Kitaoka Fumio 北岡文雄 (1918-2007)
Sources: http://www.cartage.org.lb/en/themes/biographies/MainBiographies/k/Kitaoka/kitaoka.htm and Revisiting Modern Japanese Prints: Selected Works from the Richard F. Grott Family Collection, Helen M. Nagata, Helen Merritt, Northern Illinois University Art Museum, 2007, p. 93 and as footnoted.
Fumio Kitaoka (Tokyo, born,1918) is one of Japan's finest woodcut masters of the latter twentieth century. He first studied printmaking techniques and drawing under Unichi Hiratsuka (1895-1997) at the Tokyo Bijutsu Gakko. Graduating during the Second World War, Kitaoka first taught art in Tokyo and in January 1945 was posted to a similar position in occupied Manchuria. His experiences in China led to the social realist series of 17 prints Journey to the Native Country (1947) chronicling his difficult repatriation to Japan.
After returning to Tokyo he attended the evening classes of one of Japan's most influential woodblock artists, Koshiro Onchi (1891-1955) joining Onchi's First Thursday Society and contributing prints to its publication Ichimokushū in 1947 and 1948. The following year Kitaoka created the series The Face of Tokyo, five portfolios of prints documenting the beginning resurgence of post-war Japan. [See this collection's printAround Ochanomizu (Kanda River).] In 1955, Kitaoka moved to Paris to study wood engraving techniques at the Ecole des Beaux Arts. He was not interested in formal theories of art, but he sought to understand the work of Western painters such as Van Gogh, Cezanne, Matisse and Picasso.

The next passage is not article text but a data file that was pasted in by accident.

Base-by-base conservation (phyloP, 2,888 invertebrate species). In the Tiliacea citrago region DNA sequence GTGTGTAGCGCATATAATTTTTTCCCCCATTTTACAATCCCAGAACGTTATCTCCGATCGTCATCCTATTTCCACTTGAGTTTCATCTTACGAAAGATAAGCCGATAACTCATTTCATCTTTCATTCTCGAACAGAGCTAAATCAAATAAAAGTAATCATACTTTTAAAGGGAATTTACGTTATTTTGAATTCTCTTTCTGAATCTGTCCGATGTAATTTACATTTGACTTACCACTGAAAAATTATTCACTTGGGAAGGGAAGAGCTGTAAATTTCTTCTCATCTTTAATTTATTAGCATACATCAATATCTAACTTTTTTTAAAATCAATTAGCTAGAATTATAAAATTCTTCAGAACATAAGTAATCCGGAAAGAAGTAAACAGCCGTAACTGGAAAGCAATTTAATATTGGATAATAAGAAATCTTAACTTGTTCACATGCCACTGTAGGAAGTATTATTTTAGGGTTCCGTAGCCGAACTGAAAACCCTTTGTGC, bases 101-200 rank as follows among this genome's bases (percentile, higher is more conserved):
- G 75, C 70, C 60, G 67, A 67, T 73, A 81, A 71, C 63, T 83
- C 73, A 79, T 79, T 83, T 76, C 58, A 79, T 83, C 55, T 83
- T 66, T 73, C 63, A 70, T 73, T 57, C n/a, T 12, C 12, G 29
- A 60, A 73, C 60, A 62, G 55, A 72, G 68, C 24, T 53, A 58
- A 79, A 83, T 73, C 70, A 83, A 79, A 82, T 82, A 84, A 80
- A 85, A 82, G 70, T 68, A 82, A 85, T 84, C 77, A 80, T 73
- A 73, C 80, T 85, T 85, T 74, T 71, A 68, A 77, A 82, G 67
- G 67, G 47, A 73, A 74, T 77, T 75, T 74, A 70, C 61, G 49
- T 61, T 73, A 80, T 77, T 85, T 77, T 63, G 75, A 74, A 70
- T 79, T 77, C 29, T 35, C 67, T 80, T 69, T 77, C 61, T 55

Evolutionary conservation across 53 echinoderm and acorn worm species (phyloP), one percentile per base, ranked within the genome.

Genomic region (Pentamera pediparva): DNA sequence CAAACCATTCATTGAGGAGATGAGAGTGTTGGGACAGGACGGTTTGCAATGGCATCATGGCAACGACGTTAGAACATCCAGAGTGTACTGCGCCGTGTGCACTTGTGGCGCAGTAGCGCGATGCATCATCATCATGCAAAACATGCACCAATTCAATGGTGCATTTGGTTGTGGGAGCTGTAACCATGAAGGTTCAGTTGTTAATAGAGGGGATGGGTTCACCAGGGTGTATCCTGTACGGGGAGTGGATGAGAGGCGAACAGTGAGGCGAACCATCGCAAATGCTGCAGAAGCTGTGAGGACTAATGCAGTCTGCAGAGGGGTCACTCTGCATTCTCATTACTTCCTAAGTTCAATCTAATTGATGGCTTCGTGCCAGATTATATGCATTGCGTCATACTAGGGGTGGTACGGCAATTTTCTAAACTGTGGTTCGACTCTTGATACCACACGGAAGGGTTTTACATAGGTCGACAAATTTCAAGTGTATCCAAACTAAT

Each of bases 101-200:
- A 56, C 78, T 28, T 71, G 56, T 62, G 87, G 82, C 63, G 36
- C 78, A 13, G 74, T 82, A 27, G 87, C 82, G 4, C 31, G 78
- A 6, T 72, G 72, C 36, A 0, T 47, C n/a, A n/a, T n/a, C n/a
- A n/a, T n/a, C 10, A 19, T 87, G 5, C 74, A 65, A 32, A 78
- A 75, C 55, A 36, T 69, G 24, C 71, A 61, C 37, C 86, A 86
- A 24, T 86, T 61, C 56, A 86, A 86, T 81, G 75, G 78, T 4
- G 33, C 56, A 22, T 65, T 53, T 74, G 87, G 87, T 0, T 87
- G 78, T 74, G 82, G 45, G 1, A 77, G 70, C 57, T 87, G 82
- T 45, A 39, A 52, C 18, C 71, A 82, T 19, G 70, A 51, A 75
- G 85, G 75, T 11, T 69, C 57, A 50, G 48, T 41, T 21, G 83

Upon returning to Japan in 1957, he firmly established himself as a contemporary master of the woodblock. His woodblock art was almost immediately distinguished for his use of perspective and receding space combined with the bold and almost sculptural effects he achieved by printing his blocks under very high pressure. As one can see in Fishing Boat and Green Crow (left), this lends a powerful, almost three dimensional effect to foreground objects.
In the mid-60s, Kitaoka taught at the Minneapolis School of Art and at Pratt Graphic Arts Center in New York.
For years, the woodcut art of Fumio Kitaoka has been the subject of many exhibitions in Japan, America and Europe. Museums that list his woodcuts within their permanent collections include, the Museum of Modern Art, New York, the Museum of Fine Arts, Boston, The Art Institute of Chicago, the National Museum, Warsaw and the Japanese Museum of Israel. Fumio Kitaoka has been named an honorary member of the Japan Print association and has served as Director of the Japanese Artists Association.
He died of pneumonia on April 23 2007.